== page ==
Question: What wells up fear in an English teacher's blood, nearly paralyzing her from moving forward in life?
Answer: Writing for others to read!
Seriously, those of us in the this wonderful world of word-smithing don't always practice what we preach. But sure shootin' we know what we preach and as soon as our fingers hit the key board and we are expected to poor out meaningful sentences and crisp, to the point words for all the world to see, we wonder, Oh, my goodness what judgement did I bring on myself by putting words out there that are formed together in incomplete thoughts, with incorrect punctuation and without evidence of smooth-flowing, cohesive ideas? Its enough to bring on a mini-panic party in one's head, requiring a small pep-talk prior to hitting that dreadful "publish" button.
How often do I tell my students, Writing is about getting your ideas down. Don't worry about the conventions, the flow, the presentation. Just get your ideas out there and worry about the rest later.
Let me tell you, OFTEN! And if I could I think of a way to do it, I would set text message alerts to be sent out to my students daily reminding them, Just write! Don't worry about it being right! And then those lovely words could be associated with whatever obnoxious alert bell they have attached to their social life.
But honestly, when I sit down to write and I know that my words are going to be shared with others, especially those in the field of education or those who know I am supposed to be good at grammar, organization of ideas, specific support, in-text citations (For the love, who came up with all those rules, anyway?), I freeze-up.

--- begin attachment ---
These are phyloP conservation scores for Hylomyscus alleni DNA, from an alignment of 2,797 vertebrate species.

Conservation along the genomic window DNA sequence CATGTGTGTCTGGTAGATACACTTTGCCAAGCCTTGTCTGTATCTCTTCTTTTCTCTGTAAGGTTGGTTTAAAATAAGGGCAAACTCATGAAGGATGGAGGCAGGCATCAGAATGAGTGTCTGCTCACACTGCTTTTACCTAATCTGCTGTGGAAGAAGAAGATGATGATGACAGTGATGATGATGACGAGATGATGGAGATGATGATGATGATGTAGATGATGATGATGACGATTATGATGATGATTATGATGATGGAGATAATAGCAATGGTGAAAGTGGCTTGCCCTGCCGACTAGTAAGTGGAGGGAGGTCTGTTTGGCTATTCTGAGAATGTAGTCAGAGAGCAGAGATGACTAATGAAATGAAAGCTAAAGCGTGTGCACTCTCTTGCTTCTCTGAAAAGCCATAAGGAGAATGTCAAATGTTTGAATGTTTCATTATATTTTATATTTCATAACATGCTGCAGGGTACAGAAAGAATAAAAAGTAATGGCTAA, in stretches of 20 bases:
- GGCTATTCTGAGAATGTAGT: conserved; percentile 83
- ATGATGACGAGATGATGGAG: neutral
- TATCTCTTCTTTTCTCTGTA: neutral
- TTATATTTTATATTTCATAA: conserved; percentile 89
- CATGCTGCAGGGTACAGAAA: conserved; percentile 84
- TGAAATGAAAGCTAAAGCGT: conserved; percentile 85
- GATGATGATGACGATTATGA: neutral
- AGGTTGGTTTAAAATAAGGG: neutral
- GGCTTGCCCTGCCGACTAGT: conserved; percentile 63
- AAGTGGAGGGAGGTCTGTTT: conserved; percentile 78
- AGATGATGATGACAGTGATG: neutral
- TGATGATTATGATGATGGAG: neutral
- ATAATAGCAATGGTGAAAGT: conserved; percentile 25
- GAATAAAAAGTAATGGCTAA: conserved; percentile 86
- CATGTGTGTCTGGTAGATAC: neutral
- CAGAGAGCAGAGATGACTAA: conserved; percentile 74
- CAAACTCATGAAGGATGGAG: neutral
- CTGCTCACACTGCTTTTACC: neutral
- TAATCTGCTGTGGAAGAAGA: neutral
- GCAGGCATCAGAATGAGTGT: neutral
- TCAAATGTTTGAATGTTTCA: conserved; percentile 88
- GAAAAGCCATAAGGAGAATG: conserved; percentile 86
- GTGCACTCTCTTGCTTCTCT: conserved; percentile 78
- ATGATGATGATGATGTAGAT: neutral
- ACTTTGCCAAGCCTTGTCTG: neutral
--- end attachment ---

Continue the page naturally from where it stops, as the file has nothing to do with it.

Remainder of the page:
True confessions, it took my 5 hours to write one section (4 pages) of a rough draft for my most recent research paper! And I would love to say that the following sections went more quickly, that I was just a little rusty after having been away from the actual act of research writing (teaching research writing has been more my mode lately). But alas, it is not true! Every blimey section has taken me at least 5 hours and left me wondering, what in the world I saw in writing when I started on this career path. I mean really, wouldn't pulling your eye brows out with a tweezers be more appealing than spending 25 hours on research paper ROUGH DRAFT? At least with the former the pain is at most 20 minutes--not 25 hours!
So why do we English teachers do this? Why do we preach to our students about the beauty and importance of the process of writing? Why do we force, err, I mean, engage our students in this treacherous process of penning ideas to paper? Why do we believe it is good for them?
I believe it is because, in the end, we know that just because a task is challenging, and possibly produces fear and anxiety, doesn't mean it shouldn't be done. Such a process (one that is challenging and fear-invoking) whether it be in the classroom, on a court or in a neighborhood, produces strength, accomplishment, determination, and quite possibly meaningful relationships others. In the English classroom it produces an artifact that reflects a student's progress of learning. And what could be more beautiful than to stare at a set of paragraphs that shows the original thoughts of an individual who took a unique journey down a scary path, to find that they had ideas that mattered and were worth sharing?
So in fear, I will continue to write for others, but I will also remember that no matter what others think of what I write, I have done something courageous. I have taken a journey down a scary path to discover what I have learned. And in the end I will have an artifact that documents a process that, though painful at times, brought me to a new understanding of a subject and of myself. "And that has made all the difference."
Links to all the, Go and See Study, sessions.